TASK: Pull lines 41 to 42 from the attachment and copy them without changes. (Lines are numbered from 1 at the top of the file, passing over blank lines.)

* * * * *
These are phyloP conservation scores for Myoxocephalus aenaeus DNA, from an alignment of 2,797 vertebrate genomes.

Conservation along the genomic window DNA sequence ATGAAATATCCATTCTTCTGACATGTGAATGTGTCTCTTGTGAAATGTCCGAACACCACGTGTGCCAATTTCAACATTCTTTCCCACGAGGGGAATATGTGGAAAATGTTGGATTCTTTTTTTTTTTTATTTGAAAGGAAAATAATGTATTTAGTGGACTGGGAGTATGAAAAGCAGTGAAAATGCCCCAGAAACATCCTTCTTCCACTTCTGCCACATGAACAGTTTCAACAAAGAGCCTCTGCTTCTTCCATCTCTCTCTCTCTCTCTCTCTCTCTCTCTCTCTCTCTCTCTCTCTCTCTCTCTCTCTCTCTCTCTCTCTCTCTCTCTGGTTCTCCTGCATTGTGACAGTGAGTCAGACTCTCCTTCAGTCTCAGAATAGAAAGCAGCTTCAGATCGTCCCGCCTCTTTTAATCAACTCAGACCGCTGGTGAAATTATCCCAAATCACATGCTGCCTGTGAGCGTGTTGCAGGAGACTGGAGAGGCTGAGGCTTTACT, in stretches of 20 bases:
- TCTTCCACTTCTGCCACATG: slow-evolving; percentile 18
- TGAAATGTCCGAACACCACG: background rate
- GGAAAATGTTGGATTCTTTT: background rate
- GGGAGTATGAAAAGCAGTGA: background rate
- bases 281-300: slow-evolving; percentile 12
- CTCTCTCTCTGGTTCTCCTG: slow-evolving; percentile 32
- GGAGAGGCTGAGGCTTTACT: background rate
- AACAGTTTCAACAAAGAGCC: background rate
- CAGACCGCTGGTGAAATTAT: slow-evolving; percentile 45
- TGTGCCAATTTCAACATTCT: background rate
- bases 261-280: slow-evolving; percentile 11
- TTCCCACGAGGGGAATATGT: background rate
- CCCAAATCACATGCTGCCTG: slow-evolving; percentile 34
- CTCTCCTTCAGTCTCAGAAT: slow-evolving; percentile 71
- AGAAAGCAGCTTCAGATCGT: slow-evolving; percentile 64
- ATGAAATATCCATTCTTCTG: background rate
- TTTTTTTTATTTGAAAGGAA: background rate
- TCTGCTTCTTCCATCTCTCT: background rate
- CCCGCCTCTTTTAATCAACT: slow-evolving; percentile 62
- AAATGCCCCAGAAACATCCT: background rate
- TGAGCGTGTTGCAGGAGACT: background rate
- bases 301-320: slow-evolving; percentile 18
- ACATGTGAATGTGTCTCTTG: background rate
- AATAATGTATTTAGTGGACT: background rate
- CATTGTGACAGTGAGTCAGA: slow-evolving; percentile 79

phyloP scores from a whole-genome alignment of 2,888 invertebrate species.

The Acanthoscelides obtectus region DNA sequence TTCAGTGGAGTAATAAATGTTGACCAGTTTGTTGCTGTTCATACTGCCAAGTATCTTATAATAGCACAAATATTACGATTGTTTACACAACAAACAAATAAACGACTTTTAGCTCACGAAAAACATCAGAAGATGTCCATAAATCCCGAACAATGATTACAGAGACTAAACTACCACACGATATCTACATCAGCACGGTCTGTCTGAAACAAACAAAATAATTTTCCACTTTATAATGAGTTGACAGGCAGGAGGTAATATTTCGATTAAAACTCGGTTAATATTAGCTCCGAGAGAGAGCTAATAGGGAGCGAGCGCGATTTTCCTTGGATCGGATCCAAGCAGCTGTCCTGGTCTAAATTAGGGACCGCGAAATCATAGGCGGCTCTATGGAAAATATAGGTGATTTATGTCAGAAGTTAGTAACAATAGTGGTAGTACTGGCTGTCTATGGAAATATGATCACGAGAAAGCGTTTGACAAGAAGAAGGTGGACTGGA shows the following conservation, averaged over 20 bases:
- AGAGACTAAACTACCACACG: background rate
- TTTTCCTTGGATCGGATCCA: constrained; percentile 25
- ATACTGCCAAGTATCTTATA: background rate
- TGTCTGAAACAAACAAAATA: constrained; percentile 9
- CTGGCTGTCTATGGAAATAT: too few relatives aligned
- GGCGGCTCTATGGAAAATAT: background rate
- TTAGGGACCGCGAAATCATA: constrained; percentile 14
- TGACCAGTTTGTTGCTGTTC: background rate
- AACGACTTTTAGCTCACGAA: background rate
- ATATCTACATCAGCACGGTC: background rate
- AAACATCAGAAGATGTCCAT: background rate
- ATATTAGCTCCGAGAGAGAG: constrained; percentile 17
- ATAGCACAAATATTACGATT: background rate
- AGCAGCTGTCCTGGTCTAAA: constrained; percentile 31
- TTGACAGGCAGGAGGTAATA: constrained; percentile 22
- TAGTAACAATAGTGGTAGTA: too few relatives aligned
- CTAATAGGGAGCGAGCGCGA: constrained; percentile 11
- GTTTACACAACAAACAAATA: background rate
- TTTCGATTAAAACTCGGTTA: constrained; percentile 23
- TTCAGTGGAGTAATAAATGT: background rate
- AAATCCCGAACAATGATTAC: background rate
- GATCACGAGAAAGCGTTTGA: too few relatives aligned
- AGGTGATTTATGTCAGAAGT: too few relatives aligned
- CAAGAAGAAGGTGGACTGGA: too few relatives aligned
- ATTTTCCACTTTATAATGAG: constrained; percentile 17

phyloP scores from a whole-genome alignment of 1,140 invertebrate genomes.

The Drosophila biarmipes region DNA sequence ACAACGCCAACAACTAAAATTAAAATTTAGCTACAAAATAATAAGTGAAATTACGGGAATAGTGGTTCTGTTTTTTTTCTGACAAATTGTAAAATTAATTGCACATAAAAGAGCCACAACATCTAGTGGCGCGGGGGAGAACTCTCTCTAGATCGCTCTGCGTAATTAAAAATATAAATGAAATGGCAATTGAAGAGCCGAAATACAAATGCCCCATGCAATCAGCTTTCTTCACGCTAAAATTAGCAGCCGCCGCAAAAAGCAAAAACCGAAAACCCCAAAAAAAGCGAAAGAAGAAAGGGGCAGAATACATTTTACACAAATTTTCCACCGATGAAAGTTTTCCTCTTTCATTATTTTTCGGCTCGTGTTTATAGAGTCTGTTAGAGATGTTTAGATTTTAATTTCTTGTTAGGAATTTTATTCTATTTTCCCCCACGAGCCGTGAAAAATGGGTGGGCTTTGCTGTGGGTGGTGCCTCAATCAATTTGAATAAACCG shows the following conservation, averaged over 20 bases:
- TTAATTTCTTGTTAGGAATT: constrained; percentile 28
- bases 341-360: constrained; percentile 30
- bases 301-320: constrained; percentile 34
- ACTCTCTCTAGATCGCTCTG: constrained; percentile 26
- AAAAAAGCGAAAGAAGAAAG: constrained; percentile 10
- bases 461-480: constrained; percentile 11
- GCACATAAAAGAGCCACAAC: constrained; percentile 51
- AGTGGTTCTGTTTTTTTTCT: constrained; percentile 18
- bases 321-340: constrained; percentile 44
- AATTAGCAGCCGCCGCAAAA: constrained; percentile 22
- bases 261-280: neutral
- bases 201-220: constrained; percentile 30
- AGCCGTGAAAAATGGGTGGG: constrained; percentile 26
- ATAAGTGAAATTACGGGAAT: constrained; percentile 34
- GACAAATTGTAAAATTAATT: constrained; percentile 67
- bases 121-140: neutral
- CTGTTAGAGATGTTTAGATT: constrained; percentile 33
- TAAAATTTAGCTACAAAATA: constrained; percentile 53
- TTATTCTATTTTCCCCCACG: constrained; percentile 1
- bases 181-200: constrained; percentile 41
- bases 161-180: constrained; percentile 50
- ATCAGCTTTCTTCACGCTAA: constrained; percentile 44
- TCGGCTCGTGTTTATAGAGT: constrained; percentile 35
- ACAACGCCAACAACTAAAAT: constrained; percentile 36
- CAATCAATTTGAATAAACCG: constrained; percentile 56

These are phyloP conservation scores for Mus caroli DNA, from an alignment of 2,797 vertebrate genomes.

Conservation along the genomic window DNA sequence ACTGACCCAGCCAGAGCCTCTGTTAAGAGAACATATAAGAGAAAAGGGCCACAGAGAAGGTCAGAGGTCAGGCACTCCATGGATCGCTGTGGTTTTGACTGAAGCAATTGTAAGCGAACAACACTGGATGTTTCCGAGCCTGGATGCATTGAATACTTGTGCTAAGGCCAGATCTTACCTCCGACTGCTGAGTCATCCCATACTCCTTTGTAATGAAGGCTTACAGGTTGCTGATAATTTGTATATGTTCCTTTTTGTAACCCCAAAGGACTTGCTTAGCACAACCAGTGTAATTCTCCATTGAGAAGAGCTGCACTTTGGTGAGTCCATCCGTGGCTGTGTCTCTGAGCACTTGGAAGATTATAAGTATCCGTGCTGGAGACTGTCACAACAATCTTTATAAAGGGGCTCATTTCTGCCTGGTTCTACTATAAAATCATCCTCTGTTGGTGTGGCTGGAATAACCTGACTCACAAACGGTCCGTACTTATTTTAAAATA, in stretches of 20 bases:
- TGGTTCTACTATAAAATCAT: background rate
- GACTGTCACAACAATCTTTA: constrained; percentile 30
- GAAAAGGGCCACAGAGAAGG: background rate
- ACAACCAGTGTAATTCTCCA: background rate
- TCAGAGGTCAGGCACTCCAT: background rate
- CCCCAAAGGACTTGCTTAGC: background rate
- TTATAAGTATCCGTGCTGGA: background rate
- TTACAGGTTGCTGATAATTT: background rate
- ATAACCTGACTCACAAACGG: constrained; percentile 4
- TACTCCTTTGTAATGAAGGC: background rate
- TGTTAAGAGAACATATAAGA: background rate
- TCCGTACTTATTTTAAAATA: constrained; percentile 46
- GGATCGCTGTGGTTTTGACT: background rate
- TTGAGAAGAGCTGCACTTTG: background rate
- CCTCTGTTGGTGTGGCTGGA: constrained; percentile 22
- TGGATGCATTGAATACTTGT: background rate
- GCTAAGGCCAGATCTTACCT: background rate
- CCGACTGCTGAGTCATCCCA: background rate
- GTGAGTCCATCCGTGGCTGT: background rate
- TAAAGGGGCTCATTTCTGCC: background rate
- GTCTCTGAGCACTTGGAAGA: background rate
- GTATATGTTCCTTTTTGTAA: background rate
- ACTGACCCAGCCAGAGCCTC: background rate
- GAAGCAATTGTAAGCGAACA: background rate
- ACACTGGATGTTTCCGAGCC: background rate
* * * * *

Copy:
- ATATTAGCTCCGAGAGAGAG: constrained; percentile 17
- ATAGCACAAATATTACGATT: background rate